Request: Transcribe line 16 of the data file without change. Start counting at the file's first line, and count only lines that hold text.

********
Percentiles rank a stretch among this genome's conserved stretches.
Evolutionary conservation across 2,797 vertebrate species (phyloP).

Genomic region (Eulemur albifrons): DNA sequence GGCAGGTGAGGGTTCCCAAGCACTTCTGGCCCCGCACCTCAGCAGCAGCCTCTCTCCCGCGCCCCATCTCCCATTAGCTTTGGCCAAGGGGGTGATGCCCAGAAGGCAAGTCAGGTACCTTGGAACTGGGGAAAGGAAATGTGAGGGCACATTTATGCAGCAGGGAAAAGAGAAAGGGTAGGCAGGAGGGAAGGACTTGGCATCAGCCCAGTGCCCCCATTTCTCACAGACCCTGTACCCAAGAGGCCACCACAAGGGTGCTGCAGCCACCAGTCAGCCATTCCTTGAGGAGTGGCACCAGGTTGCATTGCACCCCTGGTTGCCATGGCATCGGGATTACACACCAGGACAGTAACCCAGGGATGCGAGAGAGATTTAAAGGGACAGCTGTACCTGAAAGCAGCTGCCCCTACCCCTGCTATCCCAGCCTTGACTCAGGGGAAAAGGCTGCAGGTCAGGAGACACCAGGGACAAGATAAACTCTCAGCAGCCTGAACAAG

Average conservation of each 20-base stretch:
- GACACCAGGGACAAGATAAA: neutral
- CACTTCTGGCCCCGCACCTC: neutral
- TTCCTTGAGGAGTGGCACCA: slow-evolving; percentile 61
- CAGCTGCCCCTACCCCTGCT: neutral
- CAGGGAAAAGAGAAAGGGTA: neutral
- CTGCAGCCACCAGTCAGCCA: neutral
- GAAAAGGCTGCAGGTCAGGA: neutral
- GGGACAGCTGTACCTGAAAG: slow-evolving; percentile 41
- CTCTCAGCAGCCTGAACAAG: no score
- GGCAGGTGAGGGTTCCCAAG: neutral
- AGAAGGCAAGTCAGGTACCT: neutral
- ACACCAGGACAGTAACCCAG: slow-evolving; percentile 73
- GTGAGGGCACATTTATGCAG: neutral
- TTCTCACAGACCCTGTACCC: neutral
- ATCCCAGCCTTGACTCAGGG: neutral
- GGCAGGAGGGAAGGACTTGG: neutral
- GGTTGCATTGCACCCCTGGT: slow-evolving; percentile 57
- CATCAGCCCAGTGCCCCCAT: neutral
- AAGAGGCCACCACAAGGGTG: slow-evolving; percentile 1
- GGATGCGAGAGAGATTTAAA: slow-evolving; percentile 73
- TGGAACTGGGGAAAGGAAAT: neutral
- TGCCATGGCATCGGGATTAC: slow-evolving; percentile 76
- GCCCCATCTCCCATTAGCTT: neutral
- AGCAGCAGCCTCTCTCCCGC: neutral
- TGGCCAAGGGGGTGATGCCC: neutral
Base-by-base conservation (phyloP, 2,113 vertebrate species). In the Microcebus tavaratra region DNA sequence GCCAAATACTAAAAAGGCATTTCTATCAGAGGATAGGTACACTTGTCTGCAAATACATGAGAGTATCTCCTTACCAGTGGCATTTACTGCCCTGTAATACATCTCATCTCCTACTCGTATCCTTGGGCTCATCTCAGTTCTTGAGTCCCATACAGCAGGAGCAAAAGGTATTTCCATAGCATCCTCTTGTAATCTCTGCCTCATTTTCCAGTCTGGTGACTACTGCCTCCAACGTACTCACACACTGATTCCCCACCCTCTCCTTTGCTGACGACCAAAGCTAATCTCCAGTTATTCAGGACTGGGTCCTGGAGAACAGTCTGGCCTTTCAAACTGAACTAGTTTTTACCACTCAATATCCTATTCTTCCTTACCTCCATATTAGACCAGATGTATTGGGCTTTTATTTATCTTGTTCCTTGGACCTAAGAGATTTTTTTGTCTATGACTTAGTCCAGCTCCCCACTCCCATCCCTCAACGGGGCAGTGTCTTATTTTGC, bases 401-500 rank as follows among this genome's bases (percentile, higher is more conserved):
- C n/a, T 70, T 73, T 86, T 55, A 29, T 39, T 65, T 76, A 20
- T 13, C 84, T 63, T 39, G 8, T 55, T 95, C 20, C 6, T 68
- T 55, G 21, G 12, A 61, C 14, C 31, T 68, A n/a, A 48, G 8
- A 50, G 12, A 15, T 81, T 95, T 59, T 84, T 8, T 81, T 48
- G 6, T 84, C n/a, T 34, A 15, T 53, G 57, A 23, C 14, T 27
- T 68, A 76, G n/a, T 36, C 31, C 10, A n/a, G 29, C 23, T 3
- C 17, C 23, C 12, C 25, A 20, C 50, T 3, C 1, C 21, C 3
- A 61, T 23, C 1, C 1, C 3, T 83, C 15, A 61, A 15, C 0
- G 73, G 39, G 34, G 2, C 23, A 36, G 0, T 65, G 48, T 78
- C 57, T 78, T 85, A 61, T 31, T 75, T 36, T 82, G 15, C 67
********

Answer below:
- ACACCAGGACAGTAACCCAG: slow-evolving; percentile 73